Search America's historic newspaper pages from 1789-1922 or use the U.S. Newspaper Directory to find information about American newspapers published between 1690-present. Chronicling America is sponsored jointly by the
National Endowment for the Humanities and the Library of Congress. external link Learn more
Image provided by: University of Illinois at Urbana-Champaign Library, Urbana, IL
Newspaper Page Text
Bmw&m&p Jt V,,J'Ji "-MJ
minutes while lawyers for "both sides
pok ten minutes to present argu-
aents relating to the introduction of
e testimony of Witness Samuel
aeler. whom the defense put for
ward in an attempt to prove that
prior to Dec. 15, 1913, "men in the
Illinois Central shops had planned to
put Person out of business or kill
him before the end of the week." The
defense offered to prove that a man
named. Tudor told Hagler that this
plan was afoot in the shops and that
Hagler, as a friend of Person, went
to Person and told him of the situa
tion. Attorney Comerford, chief
counsel for the defense, argued that
this testimony be admitted as a proof
of apprehension of danger and as a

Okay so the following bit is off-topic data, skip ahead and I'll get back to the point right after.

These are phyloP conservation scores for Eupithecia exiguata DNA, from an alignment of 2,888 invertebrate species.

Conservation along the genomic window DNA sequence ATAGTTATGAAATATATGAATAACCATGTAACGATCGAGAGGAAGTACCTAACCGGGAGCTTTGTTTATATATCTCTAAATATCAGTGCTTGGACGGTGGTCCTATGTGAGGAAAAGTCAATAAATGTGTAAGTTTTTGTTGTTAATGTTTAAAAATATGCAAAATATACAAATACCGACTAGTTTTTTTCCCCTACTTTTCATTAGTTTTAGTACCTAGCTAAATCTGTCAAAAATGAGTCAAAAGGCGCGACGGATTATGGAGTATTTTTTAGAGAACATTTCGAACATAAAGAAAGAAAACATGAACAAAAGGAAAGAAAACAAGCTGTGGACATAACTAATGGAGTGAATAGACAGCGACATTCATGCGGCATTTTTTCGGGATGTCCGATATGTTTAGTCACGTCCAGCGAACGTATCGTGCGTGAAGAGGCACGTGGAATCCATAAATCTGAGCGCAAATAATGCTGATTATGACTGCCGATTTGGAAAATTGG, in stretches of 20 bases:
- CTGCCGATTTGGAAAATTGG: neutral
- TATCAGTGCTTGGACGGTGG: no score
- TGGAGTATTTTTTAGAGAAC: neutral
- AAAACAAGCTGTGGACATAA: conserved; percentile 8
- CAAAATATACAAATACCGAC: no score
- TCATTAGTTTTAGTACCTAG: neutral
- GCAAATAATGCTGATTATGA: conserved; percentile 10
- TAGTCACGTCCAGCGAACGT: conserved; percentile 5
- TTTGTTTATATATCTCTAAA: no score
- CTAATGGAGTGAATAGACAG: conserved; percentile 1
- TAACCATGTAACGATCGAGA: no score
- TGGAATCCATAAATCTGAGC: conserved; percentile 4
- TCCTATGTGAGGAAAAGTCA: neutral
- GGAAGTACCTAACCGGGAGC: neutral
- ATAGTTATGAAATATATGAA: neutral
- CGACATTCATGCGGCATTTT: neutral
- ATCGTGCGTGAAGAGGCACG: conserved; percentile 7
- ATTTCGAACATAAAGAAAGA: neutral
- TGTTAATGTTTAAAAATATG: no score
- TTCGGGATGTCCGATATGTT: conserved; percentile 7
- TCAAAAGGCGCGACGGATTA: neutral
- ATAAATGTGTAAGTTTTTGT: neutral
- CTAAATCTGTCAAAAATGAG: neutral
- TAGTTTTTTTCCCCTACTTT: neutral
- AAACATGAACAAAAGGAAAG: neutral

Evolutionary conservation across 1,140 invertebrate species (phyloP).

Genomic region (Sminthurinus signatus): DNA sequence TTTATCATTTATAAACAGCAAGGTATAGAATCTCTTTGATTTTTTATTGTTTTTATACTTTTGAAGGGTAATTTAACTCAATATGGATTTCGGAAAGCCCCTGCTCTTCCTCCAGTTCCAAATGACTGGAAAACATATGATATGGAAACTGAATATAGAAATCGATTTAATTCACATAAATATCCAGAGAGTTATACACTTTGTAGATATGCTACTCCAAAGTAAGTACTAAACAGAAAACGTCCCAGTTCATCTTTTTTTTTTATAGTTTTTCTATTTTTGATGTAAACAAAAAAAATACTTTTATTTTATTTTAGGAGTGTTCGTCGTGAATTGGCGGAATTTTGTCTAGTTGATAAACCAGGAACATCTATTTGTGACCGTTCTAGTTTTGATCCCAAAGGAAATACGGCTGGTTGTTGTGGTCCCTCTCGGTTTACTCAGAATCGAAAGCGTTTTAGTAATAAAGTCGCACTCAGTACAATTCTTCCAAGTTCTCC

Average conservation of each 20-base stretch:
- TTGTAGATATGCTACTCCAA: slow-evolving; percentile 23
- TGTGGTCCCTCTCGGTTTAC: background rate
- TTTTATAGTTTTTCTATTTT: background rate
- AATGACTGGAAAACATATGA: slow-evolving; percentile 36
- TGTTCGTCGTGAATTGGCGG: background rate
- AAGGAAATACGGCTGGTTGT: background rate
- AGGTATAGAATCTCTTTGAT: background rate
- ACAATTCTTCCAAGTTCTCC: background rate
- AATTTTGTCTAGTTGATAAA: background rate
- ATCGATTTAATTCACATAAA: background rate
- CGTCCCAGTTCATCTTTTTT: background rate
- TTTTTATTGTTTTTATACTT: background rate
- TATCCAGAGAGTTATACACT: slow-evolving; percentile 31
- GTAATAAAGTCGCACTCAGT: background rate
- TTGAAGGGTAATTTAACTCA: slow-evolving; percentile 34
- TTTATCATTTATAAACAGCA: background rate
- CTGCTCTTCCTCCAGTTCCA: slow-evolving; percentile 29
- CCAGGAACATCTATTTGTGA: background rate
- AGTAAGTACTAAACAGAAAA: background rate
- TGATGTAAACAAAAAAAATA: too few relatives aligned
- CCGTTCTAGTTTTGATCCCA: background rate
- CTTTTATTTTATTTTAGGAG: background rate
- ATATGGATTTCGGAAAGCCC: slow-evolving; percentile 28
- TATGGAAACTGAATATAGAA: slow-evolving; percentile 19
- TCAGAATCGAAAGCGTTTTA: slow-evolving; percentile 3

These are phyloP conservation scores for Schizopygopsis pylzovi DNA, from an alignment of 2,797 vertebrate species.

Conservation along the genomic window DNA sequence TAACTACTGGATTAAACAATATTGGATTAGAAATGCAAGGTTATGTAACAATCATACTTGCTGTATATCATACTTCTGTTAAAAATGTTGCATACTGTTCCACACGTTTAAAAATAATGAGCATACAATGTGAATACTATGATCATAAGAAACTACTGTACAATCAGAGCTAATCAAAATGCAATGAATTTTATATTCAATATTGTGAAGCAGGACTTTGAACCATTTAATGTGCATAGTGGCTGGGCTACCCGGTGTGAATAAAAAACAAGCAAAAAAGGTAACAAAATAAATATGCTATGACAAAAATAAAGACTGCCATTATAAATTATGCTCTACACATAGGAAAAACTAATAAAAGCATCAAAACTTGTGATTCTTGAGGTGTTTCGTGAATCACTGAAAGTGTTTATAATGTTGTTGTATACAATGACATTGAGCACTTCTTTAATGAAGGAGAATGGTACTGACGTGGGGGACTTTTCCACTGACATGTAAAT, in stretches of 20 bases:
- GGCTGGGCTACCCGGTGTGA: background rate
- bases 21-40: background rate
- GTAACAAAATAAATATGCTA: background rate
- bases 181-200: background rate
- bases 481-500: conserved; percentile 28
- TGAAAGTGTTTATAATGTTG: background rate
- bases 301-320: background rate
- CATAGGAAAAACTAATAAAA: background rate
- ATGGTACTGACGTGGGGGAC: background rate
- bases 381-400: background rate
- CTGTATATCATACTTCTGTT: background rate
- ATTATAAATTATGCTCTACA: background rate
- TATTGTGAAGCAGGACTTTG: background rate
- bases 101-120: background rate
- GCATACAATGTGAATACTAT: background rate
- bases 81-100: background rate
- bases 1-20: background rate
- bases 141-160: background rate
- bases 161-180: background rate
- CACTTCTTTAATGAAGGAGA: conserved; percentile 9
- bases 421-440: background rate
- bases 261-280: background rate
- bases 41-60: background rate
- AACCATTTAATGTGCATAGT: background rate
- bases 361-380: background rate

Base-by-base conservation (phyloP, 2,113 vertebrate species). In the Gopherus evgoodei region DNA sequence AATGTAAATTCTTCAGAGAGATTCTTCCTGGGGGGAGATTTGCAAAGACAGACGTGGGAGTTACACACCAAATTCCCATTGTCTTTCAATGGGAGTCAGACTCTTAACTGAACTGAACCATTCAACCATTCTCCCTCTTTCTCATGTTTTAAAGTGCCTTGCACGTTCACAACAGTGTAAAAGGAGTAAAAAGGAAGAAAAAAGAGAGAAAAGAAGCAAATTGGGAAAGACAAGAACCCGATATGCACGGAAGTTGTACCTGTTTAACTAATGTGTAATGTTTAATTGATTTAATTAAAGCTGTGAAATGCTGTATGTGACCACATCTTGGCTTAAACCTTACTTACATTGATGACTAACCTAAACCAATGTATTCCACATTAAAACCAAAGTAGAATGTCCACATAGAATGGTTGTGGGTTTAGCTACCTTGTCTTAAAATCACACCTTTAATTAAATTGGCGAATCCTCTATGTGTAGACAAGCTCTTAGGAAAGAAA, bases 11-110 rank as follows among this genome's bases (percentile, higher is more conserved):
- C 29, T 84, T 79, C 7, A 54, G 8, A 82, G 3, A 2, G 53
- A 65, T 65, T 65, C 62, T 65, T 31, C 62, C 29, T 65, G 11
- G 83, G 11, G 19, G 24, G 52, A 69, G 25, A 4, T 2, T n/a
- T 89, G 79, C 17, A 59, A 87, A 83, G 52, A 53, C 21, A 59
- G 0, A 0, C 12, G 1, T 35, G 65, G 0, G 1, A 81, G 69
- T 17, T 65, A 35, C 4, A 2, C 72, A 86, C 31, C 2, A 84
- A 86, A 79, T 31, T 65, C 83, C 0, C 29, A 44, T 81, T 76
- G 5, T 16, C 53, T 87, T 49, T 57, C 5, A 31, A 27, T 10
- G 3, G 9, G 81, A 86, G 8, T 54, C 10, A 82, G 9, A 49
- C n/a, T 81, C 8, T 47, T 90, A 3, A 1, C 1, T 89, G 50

re? son for Person's, carrying; a. gun'
Hagler was told to remain within
reach of the court until after Person
had taken the stand
Several eyewitnesses to the shoot
ing said that they saw Person struck
in the face by Musser and that Mus
ser jumped on him after he, Person,
When Musser was dragged off by
two men and held away from Person,
he was in a white rage and yelled at
Person just six seconds before the
first shot was fired: "I'll get you
yet, you ,"
testified a number of eyewitnesses.
Twenty-seven witnesses took the
stand today in Person's defense.
Nearly 100 are yet to be heard.
The Jury of Farmers Before Whom Carl Pe rson Is Being Tried fof Murder
To remove paper labels from old
bottles easily, wet the face of the
label with water and hold it for an
instant over any convenient flame.
The steam formed penetrates the
label at once and softens the paste.
There has been so much wheat in
Kansas this year that passengers on
railway trains are said to have been
made seasick by the sight of the bil
lows produced in the standing grain
by the wind.